The main problem, though, is Eric Tucker’s Brutus. This is a family-affair production for Packer. Krausnick is her husband, Asprey her son from another marriage, Gore her costar in “Women of Will” and other shows, and Tucker was the director of the acclaimed New York production.
The artistic director of Bedlam in New York, Tucker has never been my favorite Shakespearean actor. He was a weak Iago 15 years ago and an even weaker Cassius — all affect with squinty eyes, Kirk Douglas teeth and weak-willed forward movement. Packer might want a world without heroes, but Brutus is just a bore.
That said, it’s an engaging staging, as are almost all of Packer’s productions. It grabs you by the lapels and makes you listen to Shakespeare with fresh ears — I grew up learning Antony was the hero of the play. It’s obvious, here, that he’s as Machiavellian as anyone else. James Udom as Antony and the rest of the cast all have a way with Shakespearean verse, none more so than Kristin Wold in a variety of roles. (She’s also playing Anne Hathaway in the one-woman show, “Shakespeare’s Will.”) Packer’s work with movement director Victoria Rhoades is exquisite.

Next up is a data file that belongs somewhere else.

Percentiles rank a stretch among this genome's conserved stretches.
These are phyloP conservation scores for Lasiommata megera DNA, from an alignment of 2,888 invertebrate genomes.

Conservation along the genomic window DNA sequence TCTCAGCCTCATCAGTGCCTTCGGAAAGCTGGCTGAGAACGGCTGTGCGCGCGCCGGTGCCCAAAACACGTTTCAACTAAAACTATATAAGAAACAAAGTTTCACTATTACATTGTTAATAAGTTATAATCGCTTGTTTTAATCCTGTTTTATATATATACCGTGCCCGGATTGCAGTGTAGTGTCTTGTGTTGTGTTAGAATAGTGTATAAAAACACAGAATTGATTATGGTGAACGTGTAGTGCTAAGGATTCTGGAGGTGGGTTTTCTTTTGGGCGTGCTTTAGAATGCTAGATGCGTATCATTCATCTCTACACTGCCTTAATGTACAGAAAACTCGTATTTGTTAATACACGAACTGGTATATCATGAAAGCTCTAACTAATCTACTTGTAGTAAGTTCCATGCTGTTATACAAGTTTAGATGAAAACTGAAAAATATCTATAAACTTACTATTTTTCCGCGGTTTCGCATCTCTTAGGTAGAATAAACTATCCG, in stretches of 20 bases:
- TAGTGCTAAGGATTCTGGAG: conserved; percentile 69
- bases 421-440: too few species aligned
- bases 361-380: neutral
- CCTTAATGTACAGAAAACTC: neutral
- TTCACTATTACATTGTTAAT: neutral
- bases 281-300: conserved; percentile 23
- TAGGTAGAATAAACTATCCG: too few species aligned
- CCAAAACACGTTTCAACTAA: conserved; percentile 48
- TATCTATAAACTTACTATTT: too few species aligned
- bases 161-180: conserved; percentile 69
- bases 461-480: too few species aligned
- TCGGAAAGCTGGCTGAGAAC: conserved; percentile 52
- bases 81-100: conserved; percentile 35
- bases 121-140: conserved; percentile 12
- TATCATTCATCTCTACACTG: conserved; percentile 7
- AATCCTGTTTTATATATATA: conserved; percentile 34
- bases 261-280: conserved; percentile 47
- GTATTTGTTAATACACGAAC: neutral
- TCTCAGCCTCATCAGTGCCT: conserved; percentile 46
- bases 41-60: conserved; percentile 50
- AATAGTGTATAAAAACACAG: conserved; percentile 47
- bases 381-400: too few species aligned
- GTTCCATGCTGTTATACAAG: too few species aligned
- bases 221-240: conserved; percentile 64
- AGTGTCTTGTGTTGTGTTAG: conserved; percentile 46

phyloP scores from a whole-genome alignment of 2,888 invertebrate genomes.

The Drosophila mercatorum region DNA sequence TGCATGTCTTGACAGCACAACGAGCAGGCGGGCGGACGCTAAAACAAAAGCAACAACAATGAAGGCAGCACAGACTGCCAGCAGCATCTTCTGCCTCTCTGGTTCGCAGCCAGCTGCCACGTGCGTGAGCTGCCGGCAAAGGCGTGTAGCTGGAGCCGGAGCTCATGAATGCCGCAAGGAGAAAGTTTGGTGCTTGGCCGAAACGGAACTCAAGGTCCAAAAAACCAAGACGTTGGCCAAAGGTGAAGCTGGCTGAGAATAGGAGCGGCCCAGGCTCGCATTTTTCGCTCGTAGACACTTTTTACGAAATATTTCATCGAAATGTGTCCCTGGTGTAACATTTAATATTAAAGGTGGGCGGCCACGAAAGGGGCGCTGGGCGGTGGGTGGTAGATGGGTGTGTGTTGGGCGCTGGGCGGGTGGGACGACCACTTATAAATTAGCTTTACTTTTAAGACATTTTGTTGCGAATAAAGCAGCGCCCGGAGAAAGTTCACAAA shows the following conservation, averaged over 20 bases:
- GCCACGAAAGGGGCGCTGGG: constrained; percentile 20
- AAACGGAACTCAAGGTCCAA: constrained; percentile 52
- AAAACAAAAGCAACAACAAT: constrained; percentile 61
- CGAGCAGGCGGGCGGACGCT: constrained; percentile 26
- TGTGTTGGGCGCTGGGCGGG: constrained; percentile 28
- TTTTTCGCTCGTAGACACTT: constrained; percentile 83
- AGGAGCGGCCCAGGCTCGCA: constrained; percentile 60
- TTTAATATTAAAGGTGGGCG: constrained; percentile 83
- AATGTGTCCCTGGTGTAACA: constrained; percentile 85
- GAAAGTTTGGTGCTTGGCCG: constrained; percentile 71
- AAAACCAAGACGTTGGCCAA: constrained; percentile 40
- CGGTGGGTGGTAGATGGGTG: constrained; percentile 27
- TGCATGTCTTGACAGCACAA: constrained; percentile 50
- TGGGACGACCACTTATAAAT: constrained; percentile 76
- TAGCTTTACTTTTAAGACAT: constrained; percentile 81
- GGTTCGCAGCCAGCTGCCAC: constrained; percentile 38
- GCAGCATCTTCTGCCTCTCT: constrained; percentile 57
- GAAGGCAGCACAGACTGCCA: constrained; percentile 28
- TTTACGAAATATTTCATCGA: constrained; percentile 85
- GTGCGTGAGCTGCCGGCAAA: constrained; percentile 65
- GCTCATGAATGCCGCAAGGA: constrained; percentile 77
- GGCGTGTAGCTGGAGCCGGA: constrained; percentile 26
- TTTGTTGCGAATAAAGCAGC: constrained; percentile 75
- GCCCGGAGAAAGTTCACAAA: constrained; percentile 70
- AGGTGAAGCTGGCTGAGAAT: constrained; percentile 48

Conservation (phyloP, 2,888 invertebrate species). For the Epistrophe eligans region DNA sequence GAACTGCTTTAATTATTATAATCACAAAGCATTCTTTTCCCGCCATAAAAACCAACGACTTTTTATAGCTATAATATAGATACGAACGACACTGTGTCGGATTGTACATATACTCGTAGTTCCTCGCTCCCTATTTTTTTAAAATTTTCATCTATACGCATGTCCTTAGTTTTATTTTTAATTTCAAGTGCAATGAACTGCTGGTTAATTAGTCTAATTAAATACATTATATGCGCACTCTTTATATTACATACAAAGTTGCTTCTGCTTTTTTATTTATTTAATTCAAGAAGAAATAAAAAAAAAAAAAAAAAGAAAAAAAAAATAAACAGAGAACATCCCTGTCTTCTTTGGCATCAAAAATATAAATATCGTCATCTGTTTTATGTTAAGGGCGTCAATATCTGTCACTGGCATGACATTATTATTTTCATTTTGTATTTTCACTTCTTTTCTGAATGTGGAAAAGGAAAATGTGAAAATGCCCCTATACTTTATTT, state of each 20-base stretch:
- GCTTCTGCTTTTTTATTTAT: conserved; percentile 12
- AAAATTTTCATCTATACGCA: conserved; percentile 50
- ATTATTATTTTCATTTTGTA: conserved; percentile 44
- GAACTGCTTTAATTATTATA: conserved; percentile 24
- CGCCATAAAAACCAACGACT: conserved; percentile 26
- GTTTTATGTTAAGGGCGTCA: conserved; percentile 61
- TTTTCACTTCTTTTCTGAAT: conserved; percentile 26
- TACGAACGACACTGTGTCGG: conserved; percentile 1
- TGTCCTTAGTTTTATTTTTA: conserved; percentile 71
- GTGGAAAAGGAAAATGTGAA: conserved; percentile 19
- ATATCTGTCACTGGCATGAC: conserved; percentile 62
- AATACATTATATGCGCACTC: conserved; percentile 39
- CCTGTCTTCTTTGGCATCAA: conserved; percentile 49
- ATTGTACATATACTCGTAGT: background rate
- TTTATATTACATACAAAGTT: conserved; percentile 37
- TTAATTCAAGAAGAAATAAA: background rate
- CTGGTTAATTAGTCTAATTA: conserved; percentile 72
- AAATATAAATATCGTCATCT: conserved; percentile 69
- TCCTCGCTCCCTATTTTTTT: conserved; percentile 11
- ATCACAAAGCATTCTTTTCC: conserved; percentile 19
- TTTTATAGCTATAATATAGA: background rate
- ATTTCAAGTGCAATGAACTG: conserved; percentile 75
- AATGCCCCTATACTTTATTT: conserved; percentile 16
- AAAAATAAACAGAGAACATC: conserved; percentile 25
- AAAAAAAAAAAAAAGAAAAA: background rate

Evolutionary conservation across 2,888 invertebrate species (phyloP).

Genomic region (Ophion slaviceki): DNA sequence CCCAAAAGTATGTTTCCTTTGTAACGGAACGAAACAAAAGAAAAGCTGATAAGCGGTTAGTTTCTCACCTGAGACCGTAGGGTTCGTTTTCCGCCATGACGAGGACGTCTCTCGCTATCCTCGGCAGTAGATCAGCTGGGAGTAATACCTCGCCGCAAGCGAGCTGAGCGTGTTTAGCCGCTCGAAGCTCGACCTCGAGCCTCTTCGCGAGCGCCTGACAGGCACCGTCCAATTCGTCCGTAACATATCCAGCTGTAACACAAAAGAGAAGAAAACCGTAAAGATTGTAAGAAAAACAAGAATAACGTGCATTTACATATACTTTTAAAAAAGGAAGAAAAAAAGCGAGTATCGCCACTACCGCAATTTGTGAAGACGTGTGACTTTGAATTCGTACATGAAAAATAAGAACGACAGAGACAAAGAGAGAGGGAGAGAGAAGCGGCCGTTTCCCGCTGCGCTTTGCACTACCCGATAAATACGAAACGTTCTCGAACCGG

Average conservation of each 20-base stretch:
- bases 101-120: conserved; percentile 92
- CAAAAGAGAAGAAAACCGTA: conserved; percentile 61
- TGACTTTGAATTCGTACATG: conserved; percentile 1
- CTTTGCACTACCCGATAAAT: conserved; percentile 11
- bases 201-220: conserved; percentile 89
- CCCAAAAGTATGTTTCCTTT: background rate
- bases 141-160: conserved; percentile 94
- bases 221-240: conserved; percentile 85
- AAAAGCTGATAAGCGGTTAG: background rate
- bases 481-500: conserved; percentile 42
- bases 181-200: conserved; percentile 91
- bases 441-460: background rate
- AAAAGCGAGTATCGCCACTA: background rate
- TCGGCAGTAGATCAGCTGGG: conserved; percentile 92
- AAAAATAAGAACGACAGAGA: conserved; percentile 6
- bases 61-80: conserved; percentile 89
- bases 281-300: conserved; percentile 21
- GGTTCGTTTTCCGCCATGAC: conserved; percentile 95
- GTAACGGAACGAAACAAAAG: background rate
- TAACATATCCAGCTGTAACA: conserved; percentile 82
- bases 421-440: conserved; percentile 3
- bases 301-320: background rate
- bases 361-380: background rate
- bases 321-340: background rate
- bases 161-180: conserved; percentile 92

A Midsummer Night's Dream
Packer is the founder of the company and had been its artistic director until 2009 when she turned over the artistic reins to Tony Simotes who, ironically, is holding forth at the Tina Packer Playhouse with “A Midsummer Night’s Dream.”
He’s not the only one holding forth. I know, you’ve seen it a million times, but Simotes and company have a blast in jazz-era New Orleans with this one. He’s a less overtly political director than Packer, but no less interested in text-driven, psychologically astute productions with more than a hint of spectacle.
Rocco Sisto and Merritt Janson might not be the most age-appropriate king and queen of the fairies, Oberon and Titania, but they’re both so comfortable in their roles, that it’s little matter. Jonathan Epstein’s Nawlins drawl is a hoot — as are all the Rude Mechanicals — and it’s a delight to see local favorite Johnny Lee Davenport as Bottom. Speaking of local favorites, Company One alumna Cloteal L. Horne deserves a shoutout as a Helena you don’t want to mess around with. The four lovers are such gifted comedians — I’m sure Simotes had something to do with that, too — that the Pyramus and Thisbe comedic ending is almost beside the point.